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Methods for determining the correct nasogastric tube placement after insertion in adults.

Information Source

This Best Practice information sheet has been derived from a systematic review published in 2009 in JBI Library of Systematic Reviews. The full text of the systematic review report (2) is available from the Joanna Briggs Institute (http://www.joannabriggs.edu.au).

Background

Nasogastric (NG) tubes are frequently used in the clinical setting for the management of patients who require decompression of the gastrointestinal (GI) tract, diagnosis and assessment, nutritional support and medication administration. (3) The insertion and management of NG tubes are procedures primarily undertaken by nurses, however there is a wide variation in practice.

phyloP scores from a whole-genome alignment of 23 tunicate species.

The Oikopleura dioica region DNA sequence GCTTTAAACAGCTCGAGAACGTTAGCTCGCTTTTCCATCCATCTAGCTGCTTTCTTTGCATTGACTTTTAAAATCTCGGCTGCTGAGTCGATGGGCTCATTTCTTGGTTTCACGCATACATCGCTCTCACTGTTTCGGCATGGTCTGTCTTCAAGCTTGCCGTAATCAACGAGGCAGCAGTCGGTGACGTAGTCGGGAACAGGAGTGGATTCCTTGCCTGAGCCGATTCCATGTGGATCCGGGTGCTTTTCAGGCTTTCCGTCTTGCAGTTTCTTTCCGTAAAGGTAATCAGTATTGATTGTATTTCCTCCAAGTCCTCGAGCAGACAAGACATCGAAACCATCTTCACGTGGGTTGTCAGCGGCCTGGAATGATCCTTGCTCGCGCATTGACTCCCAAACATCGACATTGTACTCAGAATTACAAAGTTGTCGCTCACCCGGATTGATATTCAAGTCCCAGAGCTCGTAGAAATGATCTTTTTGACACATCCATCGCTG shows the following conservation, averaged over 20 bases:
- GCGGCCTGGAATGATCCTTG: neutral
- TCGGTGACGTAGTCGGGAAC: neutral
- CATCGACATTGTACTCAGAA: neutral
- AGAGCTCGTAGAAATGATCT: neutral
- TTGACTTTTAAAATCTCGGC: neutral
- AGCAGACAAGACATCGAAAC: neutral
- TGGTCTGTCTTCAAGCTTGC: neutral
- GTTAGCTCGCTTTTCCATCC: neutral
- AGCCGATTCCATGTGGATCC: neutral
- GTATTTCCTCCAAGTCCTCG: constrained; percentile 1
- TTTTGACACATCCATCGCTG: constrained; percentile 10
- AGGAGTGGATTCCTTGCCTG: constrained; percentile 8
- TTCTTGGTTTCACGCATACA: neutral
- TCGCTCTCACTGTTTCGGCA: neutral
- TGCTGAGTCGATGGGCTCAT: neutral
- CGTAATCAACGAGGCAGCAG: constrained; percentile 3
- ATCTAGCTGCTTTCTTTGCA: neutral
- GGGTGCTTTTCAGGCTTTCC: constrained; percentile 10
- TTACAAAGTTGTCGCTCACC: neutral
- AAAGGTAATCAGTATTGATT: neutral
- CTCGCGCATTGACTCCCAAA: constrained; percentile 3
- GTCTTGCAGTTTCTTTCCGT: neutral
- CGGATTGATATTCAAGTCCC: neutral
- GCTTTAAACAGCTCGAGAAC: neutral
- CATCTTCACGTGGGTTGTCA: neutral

The use of NG tubes is associated with respiratory (pulmonary aspiration), gastrointestinal (diarrhoea, constipation, nausea and vomiting), tube related (nasopharyngeal trauma/ ulceration, nasal ulcers, tube occlusion, tube displacement/ dislodgement, tube related perforation), and metabolic (dehydration, electrolyte alterations) complications. (4-6) Insertion of the NG tube is a complex procedure and requires skills and expertise as placement errors could lead to potentially major complications. (4,6-7)

Researchers have reported that in adults, tube placement errors vary from 1.3-50%. (8) Assessment of tube position is an important care component to minimize the risks of NG tube related complications and provide for optimal patient safety and comfort.

A variety of bedside methods have been used either individually or in combination to assess NG tube placement. These include observing for cough and choking, auscultation of air insufflated through the tube, aspiration of fluid, visual inspection of the aspirates, testing of aspirates for pH or concentrations of bilirubin, pepsin or trypsin, observing for bubbling when the tip of the tube is held under water, testing the ability to speak, the use of magnetic detection, spring gauge pressure manometer, capnography, colorimetric capnometry or radiography.

Objectives